Throughout Emma’s high school years, she was active in community service. The two most significant experiences were centered around the needs of the individual. During the summers after her freshman and sophomore years, Emma traveled to Ethiopia with the Mocha Club to work at orphanages, the Women’s Fistula Hospital, and with women learning vocational and personal skills to leave the sex trade. All of these experiences sparked a passion for cross-cultural service. During her last 2 years of high school, Emma served as a youth intern at Daystar Children’s Counseling Center, leading weekly middle school counseling groups and assisting with administration and office needs. She participated in their annual bike-a-thon fund-raisers, receiving recognition for the amount she personally raised. During the summers, she served as a counselor/youth intern at Daystar’s residential counseling camps for elementary through high school children. With Daystar's help, Emma developed her skills in encouraging emotionally needy children and giving them tools to help themselves.
During Emma’s freshman year at Vanderbilt, she was involved in a variety of service areas, primarily focusing on the needs of the refugee and immigrant population. Each week, she worked at Siloam Family Health Clinic where she served as a clinic assistant, office assistant, and occasional translator. In addition to her service at Siloam, Emma served in an after-school program at Nation’s Ministry Center tutoring middle-school immigrant children, many of whom had come from war-torn countries and had experienced numerous traumas in their young lives. Here, she learned the rewards of getting to know individual children well and walking with them through bad and good days. Following her academic year, Emma traveled to Madrid, Spain to live immersed in the Spanish language and culture and to work in a summer program for immigrant children. Many of these children had been emotionally neglected resulting in behavioral and learning issues concurrent with socioeconomic problems. Emma had to write her own teaching program, manage a chaotic classroom, and communicate in their native Spanish language. During this time, Emma faced many challenges with cross-cultural communication but valued the opportunity to love these children well and appreciate their individual strengths. Working with these children taught Emma learned the difficulties not seeing the fruits of one's labor and the importance of serving from selfless motives.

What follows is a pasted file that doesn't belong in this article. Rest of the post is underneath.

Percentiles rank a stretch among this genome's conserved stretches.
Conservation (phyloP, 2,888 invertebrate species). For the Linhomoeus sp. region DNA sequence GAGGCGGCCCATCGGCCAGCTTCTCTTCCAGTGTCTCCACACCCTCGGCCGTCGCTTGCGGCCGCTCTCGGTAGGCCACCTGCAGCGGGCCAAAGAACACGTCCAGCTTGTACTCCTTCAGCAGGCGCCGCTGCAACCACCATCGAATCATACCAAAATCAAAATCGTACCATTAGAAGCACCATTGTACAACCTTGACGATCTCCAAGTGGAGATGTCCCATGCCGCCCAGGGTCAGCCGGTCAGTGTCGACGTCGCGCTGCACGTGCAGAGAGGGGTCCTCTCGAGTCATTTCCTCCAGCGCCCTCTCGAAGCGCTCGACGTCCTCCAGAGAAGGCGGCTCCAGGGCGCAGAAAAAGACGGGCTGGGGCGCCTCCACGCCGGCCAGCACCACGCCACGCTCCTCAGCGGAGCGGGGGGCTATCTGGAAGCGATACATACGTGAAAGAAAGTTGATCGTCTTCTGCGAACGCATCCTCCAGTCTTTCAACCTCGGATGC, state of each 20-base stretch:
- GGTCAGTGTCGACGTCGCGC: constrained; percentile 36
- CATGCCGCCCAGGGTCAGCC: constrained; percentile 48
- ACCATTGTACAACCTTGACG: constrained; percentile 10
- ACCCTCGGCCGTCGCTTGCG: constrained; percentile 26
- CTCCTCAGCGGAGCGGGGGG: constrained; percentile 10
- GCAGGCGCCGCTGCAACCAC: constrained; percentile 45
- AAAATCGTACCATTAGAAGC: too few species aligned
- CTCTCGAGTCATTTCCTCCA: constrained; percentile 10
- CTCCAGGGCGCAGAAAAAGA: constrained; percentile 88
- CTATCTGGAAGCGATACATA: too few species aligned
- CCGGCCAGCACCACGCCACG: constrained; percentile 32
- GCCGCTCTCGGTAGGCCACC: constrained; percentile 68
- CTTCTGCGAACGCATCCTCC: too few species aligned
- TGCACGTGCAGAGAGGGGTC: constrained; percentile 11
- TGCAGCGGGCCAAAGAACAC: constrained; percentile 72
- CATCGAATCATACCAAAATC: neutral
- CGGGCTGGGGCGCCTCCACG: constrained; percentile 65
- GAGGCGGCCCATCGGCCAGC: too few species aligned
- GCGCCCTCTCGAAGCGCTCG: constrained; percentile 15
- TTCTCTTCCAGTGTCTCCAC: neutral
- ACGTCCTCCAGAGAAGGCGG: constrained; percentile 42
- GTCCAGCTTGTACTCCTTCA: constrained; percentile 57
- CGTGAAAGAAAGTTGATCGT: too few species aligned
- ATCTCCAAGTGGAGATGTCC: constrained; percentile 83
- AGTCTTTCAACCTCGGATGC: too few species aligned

As Emma enters her sophomore year at Vanderbilt, she hopes to continue to explore her interest in cross-cultural service and renew her commitment to Siloam Family Health Center and Nations Academy. She also hopes to learn from experienced professionals in these organizations about giving emotionally weary people hope, encouragement, and life skills training.